How to remain very healthy and stay vegan when travelling? - VeggieBoards
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#1 Old 04-13-2014, 03:00 PM
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Join Date: Dec 2013
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I have a meeting and will be away from home and it is unlikely that I will get the opportunity to cook. I am usually very conscientious with my eating and like to ensure that I get all my macro and micronutrients as required.

What foods can I pack on my trip to keep me in top health (as I will still need to make a good impression)?

Please suggest foods that I can have on the go or can buy from a health store like good protein/energy bars, wholefoods and superfoods? Eating McDonald's or even chinese wok noodles is not an option.

Thank you. smiley.gif
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#2 Old 04-13-2014, 05:18 PM
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There are plenty of restaurants that have foods that healthier, or just as healthy, as common energy bars, etc which are usually just glorified candy bars. There are a lot of healthy snacks you can bring, for example, nuts, seeds, dried fruit, fruits, whole grain bread etc but trying to pack full meals for travel can be difficult.
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#3 Old 04-13-2014, 06:28 PM
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Take a cooler and pack all the foods you think you'll need. Or, if a cooler is not an option, pack what you can, and then relax, keep things in perspective, and realize that if you cannot manage to consume your ideal ratio of macro and micro nutrients, you'll be just fine. smiley.gif

It is our choices that show what we truly are far more than our abilities. ~A. Dumbledore
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#4 Old 04-13-2014, 06:55 PM
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Happy Cow can help you locate places to obtain vegan food at your destination.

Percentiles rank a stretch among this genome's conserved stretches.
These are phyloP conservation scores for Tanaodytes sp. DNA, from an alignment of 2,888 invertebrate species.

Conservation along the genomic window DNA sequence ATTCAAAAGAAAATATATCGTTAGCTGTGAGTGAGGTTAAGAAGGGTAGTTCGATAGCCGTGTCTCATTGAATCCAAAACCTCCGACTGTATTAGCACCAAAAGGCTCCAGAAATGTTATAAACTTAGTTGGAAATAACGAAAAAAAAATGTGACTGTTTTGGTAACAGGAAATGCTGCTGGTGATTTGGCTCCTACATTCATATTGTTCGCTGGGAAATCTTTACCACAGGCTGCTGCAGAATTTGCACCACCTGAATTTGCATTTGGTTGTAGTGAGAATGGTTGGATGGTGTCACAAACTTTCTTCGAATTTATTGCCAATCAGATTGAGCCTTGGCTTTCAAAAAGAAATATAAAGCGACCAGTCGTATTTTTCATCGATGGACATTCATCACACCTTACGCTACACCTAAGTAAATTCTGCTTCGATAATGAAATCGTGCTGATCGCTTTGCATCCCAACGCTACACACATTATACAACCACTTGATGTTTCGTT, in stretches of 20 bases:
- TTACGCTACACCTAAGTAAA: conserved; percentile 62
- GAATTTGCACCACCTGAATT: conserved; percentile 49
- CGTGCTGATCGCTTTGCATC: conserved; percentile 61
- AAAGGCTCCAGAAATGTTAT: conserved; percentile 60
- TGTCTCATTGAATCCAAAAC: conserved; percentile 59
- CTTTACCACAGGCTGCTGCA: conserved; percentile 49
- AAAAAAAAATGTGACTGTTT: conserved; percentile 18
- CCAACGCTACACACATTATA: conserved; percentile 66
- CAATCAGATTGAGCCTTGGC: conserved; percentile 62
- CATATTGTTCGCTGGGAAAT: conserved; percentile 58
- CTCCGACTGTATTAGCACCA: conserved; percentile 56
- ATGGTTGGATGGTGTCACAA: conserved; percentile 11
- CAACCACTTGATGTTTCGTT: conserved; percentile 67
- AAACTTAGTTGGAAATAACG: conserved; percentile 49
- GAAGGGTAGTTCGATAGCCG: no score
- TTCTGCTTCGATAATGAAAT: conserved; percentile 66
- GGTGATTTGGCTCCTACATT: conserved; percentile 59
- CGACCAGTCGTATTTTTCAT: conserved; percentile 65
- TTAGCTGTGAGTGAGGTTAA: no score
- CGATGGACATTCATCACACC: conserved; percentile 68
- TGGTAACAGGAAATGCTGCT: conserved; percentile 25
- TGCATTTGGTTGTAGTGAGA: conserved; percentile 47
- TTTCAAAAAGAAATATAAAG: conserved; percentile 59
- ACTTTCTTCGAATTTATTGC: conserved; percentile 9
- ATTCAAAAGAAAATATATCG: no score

I also look for any kind of grocery store that is within walking distance of where I am staying. Then I can pick up fresh fruit, and hopefully hummus and veggies. I also look for grocery stores or restaurants that have a salad bar.


If I'm driving I like to pack an extra suitcase just for food, water and tea. I have an insulated lunch box that stays fairly cold for up to 24 hours, and I'll pack that in there too with some perishables.


I make my own energy bars by pulsing dates and cashews or almonds in a food processor, then pressing them into bars.

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#5 Old 04-14-2014, 03:53 AM
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If I am going to be staying in a hotel/motel, I try to get a room with a refrigerator and microwave.  I rarely ever eat out, I just prefer not to, so i need to make sure I have a way to prepare my own food.  Like others have mentioned, I bring along a cooler also.  There are tons of healthy energy bar recipes you can make and then freeze those bars to have on hand for traveling.  I like bean and pumpkin based bars but also blend raw almonds and dates for bars.  Snack types of food like dates, raisins, whole nuts like almonds, or sunflower/pumpkin seeds are nice to have on hand.  I might also make my own bread and slice that and pack it along with a homemade bean dip (good for a quick breakfast along with a nice mango or apple etc) or tempeh to slice and add in (with maybe some saurkraut and collards).  Couscous or oats are very easy to prepare.  All you need to do is heat water in a microwave and pour it over your grain in a bowl and let it soak a few minutes.  Add dried or fresh fruit, seeds, spices, whatever you like.  Some types of nut/seed butters keep well without refrigeration and can be spread in tortillas or in cereal.  Very filling.